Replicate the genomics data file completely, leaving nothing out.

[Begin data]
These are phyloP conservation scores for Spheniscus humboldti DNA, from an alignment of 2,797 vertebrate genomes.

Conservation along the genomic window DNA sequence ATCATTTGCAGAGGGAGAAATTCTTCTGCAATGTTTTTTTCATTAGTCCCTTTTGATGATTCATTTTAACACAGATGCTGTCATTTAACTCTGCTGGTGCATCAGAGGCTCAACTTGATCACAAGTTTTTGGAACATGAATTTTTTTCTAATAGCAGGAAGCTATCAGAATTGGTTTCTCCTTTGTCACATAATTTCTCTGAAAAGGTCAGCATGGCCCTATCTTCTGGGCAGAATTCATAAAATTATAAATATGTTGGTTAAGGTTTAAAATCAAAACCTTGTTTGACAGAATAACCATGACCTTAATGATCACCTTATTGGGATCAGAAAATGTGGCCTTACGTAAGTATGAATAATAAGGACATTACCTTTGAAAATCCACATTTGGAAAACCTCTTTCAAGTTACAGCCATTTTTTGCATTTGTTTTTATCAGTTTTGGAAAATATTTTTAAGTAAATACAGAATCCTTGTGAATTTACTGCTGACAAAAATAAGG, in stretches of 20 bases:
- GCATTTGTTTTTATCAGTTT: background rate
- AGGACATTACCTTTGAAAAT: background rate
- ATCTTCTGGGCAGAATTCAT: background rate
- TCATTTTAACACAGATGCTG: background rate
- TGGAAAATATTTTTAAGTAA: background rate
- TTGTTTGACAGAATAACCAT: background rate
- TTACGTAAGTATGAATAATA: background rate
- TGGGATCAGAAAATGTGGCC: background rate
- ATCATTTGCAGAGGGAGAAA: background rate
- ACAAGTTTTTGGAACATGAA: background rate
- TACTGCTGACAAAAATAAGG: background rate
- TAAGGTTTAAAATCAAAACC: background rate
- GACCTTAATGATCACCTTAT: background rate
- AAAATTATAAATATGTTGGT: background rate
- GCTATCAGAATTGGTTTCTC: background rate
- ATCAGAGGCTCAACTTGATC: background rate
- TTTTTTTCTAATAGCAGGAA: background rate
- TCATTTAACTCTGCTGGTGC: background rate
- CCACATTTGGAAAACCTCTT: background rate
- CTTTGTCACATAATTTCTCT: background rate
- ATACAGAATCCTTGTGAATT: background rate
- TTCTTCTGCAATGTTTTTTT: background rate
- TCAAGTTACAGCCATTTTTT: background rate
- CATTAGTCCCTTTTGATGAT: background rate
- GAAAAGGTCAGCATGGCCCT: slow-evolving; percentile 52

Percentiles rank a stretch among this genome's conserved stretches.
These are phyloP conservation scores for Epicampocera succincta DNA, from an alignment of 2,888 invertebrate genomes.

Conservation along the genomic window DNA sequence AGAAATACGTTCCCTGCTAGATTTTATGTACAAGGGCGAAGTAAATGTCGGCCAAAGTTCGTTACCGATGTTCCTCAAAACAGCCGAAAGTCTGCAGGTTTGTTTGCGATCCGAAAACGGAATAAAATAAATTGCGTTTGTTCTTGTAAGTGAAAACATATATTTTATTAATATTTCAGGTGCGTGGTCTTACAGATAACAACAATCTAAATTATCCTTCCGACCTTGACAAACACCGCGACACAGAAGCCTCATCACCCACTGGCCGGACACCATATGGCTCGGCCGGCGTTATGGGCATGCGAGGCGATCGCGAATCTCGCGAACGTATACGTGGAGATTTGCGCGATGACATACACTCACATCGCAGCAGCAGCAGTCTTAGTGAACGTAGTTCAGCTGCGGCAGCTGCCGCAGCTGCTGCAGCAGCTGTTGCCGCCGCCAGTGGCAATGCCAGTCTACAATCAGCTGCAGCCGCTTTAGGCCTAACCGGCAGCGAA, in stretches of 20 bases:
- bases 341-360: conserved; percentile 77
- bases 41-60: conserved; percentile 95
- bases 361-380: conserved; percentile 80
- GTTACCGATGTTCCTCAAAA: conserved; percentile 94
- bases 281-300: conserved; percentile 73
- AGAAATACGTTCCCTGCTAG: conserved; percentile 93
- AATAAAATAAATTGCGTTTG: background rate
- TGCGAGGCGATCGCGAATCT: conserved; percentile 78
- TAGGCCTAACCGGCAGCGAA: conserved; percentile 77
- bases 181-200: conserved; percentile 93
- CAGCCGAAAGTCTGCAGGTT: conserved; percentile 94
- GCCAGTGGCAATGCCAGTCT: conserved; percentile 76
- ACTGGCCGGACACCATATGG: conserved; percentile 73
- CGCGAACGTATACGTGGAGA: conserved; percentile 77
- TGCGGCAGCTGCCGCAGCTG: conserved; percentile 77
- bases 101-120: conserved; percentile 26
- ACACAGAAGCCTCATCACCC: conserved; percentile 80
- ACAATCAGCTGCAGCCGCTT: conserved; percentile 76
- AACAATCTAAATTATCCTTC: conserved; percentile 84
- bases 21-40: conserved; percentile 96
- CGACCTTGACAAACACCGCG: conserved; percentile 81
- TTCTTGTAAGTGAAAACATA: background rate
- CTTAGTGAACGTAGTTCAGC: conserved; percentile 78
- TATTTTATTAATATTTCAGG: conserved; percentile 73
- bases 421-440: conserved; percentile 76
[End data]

These are phyloP conservation scores for Spheniscus humboldti DNA, from an alignment of 2,797 vertebrate genomes.

Conservation along the genomic window DNA sequence ATCATTTGCAGAGGGAGAAATTCTTCTGCAATGTTTTTTTCATTAGTCCCTTTTGATGATTCATTTTAACACAGATGCTGTCATTTAACTCTGCTGGTGCATCAGAGGCTCAACTTGATCACAAGTTTTTGGAACATGAATTTTTTTCTAATAGCAGGAAGCTATCAGAATTGGTTTCTCCTTTGTCACATAATTTCTCTGAAAAGGTCAGCATGGCCCTATCTTCTGGGCAGAATTCATAAAATTATAAATATGTTGGTTAAGGTTTAAAATCAAAACCTTGTTTGACAGAATAACCATGACCTTAATGATCACCTTATTGGGATCAGAAAATGTGGCCTTACGTAAGTATGAATAATAAGGACATTACCTTTGAAAATCCACATTTGGAAAACCTCTTTCAAGTTACAGCCATTTTTTGCATTTGTTTTTATCAGTTTTGGAAAATATTTTTAAGTAAATACAGAATCCTTGTGAATTTACTGCTGACAAAAATAAGG, in stretches of 20 bases:
- GCATTTGTTTTTATCAGTTT: background rate
- AGGACATTACCTTTGAAAAT: background rate
- ATCTTCTGGGCAGAATTCAT: background rate
- TCATTTTAACACAGATGCTG: background rate
- TGGAAAATATTTTTAAGTAA: background rate
- TTGTTTGACAGAATAACCAT: background rate
- TTACGTAAGTATGAATAATA: background rate
- TGGGATCAGAAAATGTGGCC: background rate
- ATCATTTGCAGAGGGAGAAA: background rate
- ACAAGTTTTTGGAACATGAA: background rate
- TACTGCTGACAAAAATAAGG: background rate
- TAAGGTTTAAAATCAAAACC: background rate
- GACCTTAATGATCACCTTAT: background rate
- AAAATTATAAATATGTTGGT: background rate
- GCTATCAGAATTGGTTTCTC: background rate
- ATCAGAGGCTCAACTTGATC: background rate
- TTTTTTTCTAATAGCAGGAA: background rate
- TCATTTAACTCTGCTGGTGC: background rate
- CCACATTTGGAAAACCTCTT: background rate
- CTTTGTCACATAATTTCTCT: background rate
- ATACAGAATCCTTGTGAATT: background rate
- TTCTTCTGCAATGTTTTTTT: background rate
- TCAAGTTACAGCCATTTTTT: background rate
- CATTAGTCCCTTTTGATGAT: background rate
- GAAAAGGTCAGCATGGCCCT: slow-evolving; percentile 52

Percentiles rank a stretch among this genome's conserved stretches.
These are phyloP conservation scores for Epicampocera succincta DNA, from an alignment of 2,888 invertebrate genomes.

Conservation along the genomic window DNA sequence AGAAATACGTTCCCTGCTAGATTTTATGTACAAGGGCGAAGTAAATGTCGGCCAAAGTTCGTTACCGATGTTCCTCAAAACAGCCGAAAGTCTGCAGGTTTGTTTGCGATCCGAAAACGGAATAAAATAAATTGCGTTTGTTCTTGTAAGTGAAAACATATATTTTATTAATATTTCAGGTGCGTGGTCTTACAGATAACAACAATCTAAATTATCCTTCCGACCTTGACAAACACCGCGACACAGAAGCCTCATCACCCACTGGCCGGACACCATATGGCTCGGCCGGCGTTATGGGCATGCGAGGCGATCGCGAATCTCGCGAACGTATACGTGGAGATTTGCGCGATGACATACACTCACATCGCAGCAGCAGCAGTCTTAGTGAACGTAGTTCAGCTGCGGCAGCTGCCGCAGCTGCTGCAGCAGCTGTTGCCGCCGCCAGTGGCAATGCCAGTCTACAATCAGCTGCAGCCGCTTTAGGCCTAACCGGCAGCGAA, in stretches of 20 bases:
- bases 341-360: conserved; percentile 77
- bases 41-60: conserved; percentile 95
- bases 361-380: conserved; percentile 80
- GTTACCGATGTTCCTCAAAA: conserved; percentile 94
- bases 281-300: conserved; percentile 73
- AGAAATACGTTCCCTGCTAG: conserved; percentile 93
- AATAAAATAAATTGCGTTTG: background rate
- TGCGAGGCGATCGCGAATCT: conserved; percentile 78
- TAGGCCTAACCGGCAGCGAA: conserved; percentile 77
- bases 181-200: conserved; percentile 93
- CAGCCGAAAGTCTGCAGGTT: conserved; percentile 94
- GCCAGTGGCAATGCCAGTCT: conserved; percentile 76
- ACTGGCCGGACACCATATGG: conserved; percentile 73
- CGCGAACGTATACGTGGAGA: conserved; percentile 77
- TGCGGCAGCTGCCGCAGCTG: conserved; percentile 77
- bases 101-120: conserved; percentile 26
- ACACAGAAGCCTCATCACCC: conserved; percentile 80
- ACAATCAGCTGCAGCCGCTT: conserved; percentile 76
- AACAATCTAAATTATCCTTC: conserved; percentile 84
- bases 21-40: conserved; percentile 96
- CGACCTTGACAAACACCGCG: conserved; percentile 81
- TTCTTGTAAGTGAAAACATA: background rate
- CTTAGTGAACGTAGTTCAGC: conserved; percentile 78
- TATTTTATTAATATTTCAGG: conserved; percentile 73
- bases 421-440: conserved; percentile 76